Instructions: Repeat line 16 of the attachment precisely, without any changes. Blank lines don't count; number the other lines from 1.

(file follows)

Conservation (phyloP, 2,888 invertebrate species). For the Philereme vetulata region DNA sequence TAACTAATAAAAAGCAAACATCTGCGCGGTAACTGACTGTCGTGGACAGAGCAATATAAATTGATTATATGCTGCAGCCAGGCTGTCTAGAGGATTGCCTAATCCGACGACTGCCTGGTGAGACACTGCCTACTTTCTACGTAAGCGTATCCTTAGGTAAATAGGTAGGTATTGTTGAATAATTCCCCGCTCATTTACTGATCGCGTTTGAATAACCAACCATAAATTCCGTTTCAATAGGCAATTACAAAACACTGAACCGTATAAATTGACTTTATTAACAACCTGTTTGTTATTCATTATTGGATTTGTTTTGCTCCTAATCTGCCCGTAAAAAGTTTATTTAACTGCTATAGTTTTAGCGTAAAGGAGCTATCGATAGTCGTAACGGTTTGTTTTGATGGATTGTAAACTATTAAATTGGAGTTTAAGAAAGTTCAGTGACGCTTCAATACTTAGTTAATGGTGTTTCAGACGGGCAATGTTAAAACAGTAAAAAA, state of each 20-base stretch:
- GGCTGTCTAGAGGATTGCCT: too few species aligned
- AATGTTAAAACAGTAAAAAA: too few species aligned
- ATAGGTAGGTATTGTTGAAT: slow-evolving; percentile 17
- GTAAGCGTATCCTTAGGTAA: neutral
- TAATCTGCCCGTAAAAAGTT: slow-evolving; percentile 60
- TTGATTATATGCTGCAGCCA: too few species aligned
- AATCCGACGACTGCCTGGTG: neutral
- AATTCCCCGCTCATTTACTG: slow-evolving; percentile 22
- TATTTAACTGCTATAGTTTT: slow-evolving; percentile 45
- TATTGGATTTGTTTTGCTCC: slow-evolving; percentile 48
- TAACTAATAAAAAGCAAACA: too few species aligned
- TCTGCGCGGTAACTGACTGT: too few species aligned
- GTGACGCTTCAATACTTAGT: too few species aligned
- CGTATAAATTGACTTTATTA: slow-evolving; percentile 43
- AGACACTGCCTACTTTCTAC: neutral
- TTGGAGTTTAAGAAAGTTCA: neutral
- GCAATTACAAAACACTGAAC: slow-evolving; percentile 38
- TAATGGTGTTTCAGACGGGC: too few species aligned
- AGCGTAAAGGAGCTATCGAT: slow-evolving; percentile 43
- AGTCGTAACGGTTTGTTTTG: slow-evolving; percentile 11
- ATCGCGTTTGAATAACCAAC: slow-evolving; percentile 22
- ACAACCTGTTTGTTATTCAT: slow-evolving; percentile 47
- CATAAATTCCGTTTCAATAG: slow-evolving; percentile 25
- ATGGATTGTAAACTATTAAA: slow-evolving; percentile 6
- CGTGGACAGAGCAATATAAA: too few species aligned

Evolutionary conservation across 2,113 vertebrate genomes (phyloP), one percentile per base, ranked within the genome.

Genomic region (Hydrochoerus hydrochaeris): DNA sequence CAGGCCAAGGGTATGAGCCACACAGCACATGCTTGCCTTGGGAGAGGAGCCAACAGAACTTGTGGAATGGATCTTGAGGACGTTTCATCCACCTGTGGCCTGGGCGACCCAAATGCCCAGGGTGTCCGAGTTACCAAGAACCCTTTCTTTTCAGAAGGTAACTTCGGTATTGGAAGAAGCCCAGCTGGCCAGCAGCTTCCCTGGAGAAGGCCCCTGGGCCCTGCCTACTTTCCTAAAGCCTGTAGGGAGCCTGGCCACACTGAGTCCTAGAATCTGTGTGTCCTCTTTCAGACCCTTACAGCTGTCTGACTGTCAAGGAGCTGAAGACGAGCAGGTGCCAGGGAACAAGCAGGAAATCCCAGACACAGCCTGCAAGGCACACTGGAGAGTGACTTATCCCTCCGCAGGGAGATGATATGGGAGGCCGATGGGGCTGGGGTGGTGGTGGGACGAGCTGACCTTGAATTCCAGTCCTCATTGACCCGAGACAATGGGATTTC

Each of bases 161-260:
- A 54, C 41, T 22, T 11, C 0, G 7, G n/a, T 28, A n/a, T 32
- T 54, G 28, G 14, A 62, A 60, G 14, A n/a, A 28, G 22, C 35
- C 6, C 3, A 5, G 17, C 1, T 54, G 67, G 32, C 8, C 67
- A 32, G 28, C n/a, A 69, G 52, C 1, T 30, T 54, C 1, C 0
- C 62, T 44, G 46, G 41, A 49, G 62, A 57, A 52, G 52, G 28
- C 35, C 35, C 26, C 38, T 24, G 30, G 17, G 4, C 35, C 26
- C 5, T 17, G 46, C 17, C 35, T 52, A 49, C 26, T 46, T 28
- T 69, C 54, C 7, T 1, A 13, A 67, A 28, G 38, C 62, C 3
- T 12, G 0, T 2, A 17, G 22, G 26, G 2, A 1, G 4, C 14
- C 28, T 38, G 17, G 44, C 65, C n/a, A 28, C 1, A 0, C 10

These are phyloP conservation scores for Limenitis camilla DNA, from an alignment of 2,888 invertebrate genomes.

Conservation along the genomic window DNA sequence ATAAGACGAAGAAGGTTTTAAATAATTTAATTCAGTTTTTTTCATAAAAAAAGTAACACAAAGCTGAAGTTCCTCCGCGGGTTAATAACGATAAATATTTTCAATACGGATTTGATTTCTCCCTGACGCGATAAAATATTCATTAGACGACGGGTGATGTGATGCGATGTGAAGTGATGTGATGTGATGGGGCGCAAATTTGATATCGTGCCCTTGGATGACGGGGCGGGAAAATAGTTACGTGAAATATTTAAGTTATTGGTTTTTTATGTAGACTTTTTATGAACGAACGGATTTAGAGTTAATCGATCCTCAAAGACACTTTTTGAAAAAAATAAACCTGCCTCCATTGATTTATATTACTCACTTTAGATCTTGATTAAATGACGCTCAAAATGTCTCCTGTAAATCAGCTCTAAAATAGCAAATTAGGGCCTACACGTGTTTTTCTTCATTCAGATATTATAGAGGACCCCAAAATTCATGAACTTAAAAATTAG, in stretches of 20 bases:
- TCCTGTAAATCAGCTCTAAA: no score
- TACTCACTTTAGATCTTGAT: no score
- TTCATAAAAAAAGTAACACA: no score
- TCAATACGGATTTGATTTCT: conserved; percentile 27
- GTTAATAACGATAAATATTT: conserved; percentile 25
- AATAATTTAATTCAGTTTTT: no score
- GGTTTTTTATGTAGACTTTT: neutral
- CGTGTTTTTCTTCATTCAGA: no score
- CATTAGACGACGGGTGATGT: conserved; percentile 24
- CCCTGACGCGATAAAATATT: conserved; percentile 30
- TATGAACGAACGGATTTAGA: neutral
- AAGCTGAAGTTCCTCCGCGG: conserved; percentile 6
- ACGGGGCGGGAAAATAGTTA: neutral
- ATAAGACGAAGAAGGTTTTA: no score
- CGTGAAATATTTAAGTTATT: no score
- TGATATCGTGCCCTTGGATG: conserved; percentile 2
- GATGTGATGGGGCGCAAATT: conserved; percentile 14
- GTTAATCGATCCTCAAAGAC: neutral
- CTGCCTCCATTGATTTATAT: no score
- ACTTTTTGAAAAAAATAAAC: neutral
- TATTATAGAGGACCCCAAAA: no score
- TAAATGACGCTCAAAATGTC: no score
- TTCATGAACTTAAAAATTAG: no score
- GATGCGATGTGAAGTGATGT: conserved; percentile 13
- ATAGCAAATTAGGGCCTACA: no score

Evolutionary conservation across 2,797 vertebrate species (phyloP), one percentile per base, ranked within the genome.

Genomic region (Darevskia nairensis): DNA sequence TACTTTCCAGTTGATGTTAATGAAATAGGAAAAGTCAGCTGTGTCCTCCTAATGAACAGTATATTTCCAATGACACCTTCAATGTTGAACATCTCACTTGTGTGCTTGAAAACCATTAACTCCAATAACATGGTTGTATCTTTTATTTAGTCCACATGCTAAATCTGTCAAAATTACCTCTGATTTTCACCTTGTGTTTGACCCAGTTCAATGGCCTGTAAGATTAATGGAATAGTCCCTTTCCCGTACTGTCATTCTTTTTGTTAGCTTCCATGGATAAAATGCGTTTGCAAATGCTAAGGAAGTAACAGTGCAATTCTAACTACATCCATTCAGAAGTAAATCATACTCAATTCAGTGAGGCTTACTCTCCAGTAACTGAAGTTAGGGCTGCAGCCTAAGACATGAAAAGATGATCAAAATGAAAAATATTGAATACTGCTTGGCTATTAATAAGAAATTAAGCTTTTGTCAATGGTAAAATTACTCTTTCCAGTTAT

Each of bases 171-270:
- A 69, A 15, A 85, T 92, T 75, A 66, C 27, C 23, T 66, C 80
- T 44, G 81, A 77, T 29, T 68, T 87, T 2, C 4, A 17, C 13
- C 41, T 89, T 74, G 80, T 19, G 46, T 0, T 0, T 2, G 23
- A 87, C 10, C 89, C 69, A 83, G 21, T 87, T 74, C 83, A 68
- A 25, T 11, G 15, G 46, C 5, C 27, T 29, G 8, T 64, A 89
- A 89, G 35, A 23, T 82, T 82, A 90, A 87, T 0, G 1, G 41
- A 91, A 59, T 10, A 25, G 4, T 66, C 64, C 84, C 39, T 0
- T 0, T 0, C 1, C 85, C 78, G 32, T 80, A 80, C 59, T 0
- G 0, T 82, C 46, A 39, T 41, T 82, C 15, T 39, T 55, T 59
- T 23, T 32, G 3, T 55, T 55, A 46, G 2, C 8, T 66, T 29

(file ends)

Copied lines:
- AGACACTGCCTACTTTCTAC: neutral